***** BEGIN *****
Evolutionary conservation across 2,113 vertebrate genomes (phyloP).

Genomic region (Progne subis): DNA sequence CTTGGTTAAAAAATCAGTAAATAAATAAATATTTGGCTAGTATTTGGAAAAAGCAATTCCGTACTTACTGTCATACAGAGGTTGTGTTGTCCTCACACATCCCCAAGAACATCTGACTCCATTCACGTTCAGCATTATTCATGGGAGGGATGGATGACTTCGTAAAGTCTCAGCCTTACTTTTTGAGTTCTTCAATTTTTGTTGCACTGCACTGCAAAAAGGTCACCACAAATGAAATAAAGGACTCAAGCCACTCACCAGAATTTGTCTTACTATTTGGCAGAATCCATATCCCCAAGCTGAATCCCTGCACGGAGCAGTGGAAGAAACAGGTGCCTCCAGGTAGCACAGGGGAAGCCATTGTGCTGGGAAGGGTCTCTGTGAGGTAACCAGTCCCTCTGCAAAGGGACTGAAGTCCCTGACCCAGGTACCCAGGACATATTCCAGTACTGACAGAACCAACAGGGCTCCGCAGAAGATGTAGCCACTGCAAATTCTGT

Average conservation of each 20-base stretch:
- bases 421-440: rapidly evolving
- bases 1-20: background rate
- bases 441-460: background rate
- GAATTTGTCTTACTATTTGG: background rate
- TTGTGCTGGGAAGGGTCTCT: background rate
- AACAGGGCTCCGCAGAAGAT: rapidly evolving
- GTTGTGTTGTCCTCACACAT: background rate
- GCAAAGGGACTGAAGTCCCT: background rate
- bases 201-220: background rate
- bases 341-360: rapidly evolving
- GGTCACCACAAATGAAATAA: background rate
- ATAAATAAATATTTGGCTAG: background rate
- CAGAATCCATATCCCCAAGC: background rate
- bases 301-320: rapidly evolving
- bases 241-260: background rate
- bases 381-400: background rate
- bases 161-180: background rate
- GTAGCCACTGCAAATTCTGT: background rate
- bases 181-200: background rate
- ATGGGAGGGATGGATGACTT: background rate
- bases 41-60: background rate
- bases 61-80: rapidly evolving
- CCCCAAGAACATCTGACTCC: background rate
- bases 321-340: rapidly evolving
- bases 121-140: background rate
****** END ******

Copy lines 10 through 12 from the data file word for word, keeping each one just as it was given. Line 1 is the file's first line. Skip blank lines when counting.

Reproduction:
- GTTGTGTTGTCCTCACACAT: background rate
- GCAAAGGGACTGAAGTCCCT: background rate
- bases 201-220: background rate